If you've started suffering intermittent neck pain, yet you don't remember doing anything that could have caused the pain, that doesn't necessarily mean you have something strange going on that could become a life-altering problem. Obviously something is causing your neck to ache, but it could be something that's very easy to take care of. In fact, these three possible causes are very common and take only an alteration of habits to stop the pain.


Your smartphone, tablet, e-reader, and any other handheld device can be a major cause of neck pain due to how you hold your head when using the devices. Too many times you'll find your head facing down and your neck curved so that you can look at the device in your hand, when really you need to hold the device up so you can keep your head up at a more comfortable angle. Hold the device closer to your face so that you don't have to crane your neck so much; if the screen becomes more of a figurative pain to read when you hold the device closer, talk to an optometrist about getting computer glasses.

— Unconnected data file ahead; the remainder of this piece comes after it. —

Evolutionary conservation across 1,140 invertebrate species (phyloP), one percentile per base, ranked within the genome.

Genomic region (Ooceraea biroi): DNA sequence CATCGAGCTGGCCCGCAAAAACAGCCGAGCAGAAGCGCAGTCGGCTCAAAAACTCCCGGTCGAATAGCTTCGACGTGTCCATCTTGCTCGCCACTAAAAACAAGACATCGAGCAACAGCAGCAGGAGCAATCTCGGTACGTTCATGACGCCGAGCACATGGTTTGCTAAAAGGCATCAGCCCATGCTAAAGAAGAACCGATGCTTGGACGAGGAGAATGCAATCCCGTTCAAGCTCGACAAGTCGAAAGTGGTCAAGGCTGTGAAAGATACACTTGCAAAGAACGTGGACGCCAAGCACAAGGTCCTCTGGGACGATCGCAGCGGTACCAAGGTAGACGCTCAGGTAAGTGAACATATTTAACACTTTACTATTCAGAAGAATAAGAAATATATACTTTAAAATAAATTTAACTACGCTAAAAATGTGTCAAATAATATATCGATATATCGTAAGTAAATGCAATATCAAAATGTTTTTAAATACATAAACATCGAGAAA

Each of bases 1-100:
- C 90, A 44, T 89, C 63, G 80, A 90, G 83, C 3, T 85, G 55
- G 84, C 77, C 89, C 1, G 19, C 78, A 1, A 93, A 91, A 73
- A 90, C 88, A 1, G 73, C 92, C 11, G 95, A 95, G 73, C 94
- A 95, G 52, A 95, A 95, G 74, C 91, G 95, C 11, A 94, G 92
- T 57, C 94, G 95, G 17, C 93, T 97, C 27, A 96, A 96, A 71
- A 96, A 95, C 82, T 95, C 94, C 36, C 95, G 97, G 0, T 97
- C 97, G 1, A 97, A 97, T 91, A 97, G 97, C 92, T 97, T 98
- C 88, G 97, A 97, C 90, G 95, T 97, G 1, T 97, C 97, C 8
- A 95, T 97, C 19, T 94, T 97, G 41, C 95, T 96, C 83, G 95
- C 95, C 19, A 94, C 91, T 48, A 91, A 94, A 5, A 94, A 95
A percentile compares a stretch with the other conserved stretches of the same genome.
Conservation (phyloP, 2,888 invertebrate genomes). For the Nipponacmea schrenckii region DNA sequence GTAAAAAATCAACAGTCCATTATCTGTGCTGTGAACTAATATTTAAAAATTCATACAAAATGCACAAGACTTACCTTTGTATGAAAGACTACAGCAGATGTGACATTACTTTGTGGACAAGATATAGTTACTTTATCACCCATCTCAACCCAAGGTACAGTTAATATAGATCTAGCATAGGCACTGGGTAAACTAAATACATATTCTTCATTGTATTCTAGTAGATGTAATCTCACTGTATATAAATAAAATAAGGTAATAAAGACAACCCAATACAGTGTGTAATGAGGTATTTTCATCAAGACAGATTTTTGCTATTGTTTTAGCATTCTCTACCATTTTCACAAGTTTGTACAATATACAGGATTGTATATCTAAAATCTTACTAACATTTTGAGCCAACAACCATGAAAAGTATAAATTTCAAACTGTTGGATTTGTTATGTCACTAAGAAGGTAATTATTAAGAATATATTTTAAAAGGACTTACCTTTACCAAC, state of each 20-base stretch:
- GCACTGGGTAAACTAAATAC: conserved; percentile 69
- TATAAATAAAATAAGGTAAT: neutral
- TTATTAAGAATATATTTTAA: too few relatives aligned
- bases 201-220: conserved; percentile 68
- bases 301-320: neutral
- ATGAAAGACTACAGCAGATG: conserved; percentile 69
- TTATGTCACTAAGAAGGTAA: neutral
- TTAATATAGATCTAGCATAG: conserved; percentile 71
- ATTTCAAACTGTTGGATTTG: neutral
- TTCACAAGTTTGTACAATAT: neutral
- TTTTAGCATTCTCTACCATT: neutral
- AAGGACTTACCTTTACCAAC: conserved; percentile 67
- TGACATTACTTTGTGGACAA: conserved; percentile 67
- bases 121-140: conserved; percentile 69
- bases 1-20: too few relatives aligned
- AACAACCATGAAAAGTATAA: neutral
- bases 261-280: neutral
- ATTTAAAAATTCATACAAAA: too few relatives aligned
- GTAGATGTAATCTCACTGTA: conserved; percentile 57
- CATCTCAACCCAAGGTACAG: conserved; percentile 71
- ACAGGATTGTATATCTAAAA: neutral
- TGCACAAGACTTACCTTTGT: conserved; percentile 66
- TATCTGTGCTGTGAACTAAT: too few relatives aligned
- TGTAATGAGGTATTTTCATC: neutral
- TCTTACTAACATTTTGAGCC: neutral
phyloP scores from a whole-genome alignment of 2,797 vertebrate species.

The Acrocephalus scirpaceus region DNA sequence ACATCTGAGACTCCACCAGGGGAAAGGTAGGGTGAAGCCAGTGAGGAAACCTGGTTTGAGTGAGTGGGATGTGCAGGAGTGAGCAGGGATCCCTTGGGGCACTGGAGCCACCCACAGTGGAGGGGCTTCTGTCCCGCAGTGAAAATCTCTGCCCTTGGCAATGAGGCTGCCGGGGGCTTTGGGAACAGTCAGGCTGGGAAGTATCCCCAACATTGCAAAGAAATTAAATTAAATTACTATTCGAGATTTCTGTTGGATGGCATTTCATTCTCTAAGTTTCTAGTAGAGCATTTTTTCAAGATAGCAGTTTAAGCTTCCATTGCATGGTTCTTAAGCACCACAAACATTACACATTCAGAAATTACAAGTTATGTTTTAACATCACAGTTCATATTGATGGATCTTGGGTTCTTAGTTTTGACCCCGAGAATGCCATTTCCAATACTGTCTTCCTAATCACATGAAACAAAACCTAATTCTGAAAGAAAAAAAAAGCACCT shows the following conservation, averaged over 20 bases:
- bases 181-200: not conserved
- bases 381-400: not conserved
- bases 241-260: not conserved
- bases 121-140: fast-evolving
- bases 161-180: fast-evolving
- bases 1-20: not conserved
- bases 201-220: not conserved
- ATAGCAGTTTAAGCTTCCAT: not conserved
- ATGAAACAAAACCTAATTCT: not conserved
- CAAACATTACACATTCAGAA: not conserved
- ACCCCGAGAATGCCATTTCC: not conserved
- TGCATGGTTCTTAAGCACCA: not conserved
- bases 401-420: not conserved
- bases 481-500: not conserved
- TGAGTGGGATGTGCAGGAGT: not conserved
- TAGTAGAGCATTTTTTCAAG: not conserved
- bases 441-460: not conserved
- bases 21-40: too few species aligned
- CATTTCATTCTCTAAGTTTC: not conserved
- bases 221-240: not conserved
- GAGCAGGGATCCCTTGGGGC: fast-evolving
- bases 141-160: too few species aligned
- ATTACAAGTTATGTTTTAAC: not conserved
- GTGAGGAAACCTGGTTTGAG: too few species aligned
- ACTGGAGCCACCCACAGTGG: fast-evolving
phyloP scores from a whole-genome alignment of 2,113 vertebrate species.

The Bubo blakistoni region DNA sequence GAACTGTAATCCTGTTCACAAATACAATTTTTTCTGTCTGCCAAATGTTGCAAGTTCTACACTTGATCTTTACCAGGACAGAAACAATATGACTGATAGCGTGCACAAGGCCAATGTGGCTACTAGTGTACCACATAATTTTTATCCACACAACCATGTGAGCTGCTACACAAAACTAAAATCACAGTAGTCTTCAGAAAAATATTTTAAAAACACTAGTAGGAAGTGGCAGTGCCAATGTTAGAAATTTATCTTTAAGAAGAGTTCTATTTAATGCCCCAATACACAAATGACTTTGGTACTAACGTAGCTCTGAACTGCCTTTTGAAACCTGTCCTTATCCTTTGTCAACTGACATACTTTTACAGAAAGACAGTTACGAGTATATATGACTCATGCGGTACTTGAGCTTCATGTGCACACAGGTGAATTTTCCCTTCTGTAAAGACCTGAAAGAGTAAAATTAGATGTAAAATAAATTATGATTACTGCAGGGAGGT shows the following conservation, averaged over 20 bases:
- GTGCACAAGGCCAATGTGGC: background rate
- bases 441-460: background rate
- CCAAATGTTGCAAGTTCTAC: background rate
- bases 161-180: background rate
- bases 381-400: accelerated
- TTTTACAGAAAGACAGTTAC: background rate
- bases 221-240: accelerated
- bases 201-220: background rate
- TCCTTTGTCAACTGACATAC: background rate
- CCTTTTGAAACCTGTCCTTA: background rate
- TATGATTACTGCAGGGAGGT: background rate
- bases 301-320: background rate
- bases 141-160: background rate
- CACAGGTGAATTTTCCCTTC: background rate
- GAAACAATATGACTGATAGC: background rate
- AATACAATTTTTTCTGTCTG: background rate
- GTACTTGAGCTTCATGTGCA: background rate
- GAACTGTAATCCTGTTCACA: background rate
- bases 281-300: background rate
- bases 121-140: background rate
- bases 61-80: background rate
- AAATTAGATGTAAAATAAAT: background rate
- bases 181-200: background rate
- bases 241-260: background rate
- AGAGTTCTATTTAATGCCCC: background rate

Obviously your neck and head aren't isolated from each other, and what happens to one can affect the other -- even if what's happening is voluntary and seems innocent. Chewing gum is one of these situations. While you might not experience jaw pain, and while the gum may seem tasty, the continued up-and-down motion of your jaw can create stress and muscle tension that runs into your neck and creates pain there.

Try avoiding gum for a few days and see if your neck pain goes away. If it does, you may have to cut back on the amount of gum you chew, or even stop chewing gum altogether. It will take some experimenting to find the right balance for you.

Packrat Tendencies

It's no secret that carrying a heavy bag or backpack can cause back pain, but it can cause neck pain as well. The solution is two-fold, and both options are simple: reduce what you carry or switch to a rolling bag. You have to reduce the weight that's being placed on your shoulders if you want to reduce the pain you're experiencing in your neck. Go through everything in the bag and keep only those items that really are necessary. See if there are lighter versions of what you want to carry, too, such as smaller notepads or lighter keychains.

If you're still having issues with neck pain, see a doctor who specializes in the neck, back, and shoulder areas such as http://swfna.com. You can find the cause of your pain and make it better.